At 09:58 рм 15/10/1998 -0700, Kenneth Whistle wrote:
>There is also a reasonable distinction to be made between >oxia and tonos, in any case, since the oxia is generally >rendered as an acute accent in polytonic Greek, whereas the >tonos accent is generally rendered with a vertical line >above in monotonic Greek. Implementations which make use of >combining marks will generally distinguish these two, even >if they are grammatically connected.
Thank you very much for your reply.
I am sorry to say that the above distinction does not exist in the Greek language. With due respect to the linguists and Greek-speaking people in this mailing list, I must explain that the word "TONOS" simply means "stress" or "accentuation mark", and is a generic name for "OXIA" (U+1FFD), "VARIA" (U+1FEF) and "PERISPOMENI" (U+11FC0). In fact, in everyday talk when the meaning of "TONOS" is narrowed to denote a specific accentuation mark, this mark is "OXIA", as in the phrase "Phre deka me tono" (meaning "he scored ten with a tonos"), which eloquently describes " 10' ", the old equivalent of A+ in the Greek educational system.
Yet, there is a far more substantial argument than that: in the official rules of the monotonic system introduced by an Act of the Greek Parliament in 1982, it is clearly stated and I quote: "Ws toniko shmadi xrhsimopoieitai h oxeia", which can be strictly translated as: "Oxia is used as the accentuation mark". Those rules have not been modified since 1982 and can still be found in the latest edition of the official grammar used in Greek schools.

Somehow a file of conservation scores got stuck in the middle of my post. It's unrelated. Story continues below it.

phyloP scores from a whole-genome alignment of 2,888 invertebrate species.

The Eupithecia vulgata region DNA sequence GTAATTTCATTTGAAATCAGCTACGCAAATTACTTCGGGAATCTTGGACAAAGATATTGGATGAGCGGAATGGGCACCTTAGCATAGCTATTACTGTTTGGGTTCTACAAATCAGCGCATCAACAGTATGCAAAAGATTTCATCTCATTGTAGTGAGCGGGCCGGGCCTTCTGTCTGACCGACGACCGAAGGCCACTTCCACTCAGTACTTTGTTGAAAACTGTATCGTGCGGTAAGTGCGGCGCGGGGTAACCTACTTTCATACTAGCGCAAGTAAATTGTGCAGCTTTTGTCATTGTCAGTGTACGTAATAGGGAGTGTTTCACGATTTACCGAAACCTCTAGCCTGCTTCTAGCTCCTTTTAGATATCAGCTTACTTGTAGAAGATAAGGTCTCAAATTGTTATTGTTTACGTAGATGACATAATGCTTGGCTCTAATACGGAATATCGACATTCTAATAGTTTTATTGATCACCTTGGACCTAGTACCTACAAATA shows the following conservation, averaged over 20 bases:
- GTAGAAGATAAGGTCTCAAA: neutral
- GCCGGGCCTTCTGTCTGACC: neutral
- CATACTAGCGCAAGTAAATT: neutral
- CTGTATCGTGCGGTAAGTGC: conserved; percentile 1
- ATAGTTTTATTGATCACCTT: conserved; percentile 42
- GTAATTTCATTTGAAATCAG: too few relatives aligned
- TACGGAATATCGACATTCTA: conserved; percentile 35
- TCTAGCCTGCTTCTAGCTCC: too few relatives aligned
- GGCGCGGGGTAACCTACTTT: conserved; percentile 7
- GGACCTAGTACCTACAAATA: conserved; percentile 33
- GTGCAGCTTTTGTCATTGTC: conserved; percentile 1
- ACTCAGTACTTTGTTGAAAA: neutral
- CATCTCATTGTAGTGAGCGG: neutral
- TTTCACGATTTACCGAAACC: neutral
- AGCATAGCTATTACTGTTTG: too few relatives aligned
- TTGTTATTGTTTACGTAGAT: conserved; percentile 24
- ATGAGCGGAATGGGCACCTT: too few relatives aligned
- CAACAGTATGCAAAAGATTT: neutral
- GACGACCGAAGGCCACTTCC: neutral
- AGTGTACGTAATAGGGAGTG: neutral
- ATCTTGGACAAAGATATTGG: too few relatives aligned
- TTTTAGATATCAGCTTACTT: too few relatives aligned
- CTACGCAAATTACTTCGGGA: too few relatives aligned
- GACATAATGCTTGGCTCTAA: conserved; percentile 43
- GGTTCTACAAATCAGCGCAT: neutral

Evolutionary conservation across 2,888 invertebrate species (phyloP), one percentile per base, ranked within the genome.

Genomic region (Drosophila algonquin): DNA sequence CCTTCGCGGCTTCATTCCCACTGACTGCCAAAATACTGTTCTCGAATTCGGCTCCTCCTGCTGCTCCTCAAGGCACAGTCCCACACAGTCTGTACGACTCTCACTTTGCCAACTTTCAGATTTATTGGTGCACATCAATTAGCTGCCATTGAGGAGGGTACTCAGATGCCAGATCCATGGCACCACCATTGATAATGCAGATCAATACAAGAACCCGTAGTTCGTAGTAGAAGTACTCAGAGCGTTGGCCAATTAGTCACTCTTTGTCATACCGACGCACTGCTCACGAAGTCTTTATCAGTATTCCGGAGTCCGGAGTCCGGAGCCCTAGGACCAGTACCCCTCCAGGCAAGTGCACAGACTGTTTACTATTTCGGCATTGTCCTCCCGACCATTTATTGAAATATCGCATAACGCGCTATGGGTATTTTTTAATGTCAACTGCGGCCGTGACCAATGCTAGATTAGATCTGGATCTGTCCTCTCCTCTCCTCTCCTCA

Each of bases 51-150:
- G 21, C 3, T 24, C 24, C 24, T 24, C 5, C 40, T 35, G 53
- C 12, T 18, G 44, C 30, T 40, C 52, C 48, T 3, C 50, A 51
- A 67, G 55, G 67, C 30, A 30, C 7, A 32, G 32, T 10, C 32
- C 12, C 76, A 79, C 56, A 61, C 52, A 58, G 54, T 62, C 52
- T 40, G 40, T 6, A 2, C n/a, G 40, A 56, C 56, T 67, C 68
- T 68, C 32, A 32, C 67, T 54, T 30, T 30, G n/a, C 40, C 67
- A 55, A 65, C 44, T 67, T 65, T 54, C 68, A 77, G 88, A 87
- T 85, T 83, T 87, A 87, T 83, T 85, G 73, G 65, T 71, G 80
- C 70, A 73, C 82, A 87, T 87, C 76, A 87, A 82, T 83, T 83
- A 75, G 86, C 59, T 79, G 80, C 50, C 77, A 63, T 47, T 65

Of course, artistic variations are present in certain fonts: in some of them TONOS/OXIA is pictured as a little triangle, and [very rarely] as a vertical line or a dot. However, in almost all fonts designed in the early days of the Unicode Standard, TONOS/OXIA appears as it has always been: a diagonal line similar to acute (see MS Windows 95 system font, Times New Roman, Arial and Courier). And it is my understanding that it has begun to appear as "a vertical line above" only after it was mapped to U+030D and only from non-Greek font vendors.
I do not know why ELOT has insisted on the total distinction of characters used in monotonic from those used in the polytonic system, but it is of no interest here; what is important is that a Greek user will always expect OXIA to be used as the accentuation mark (TONOS), even if it has to be looked for in the Greek Extended block. Of course, that will soon result in serious compatibility problems.
Iris Media Internet Solutions.
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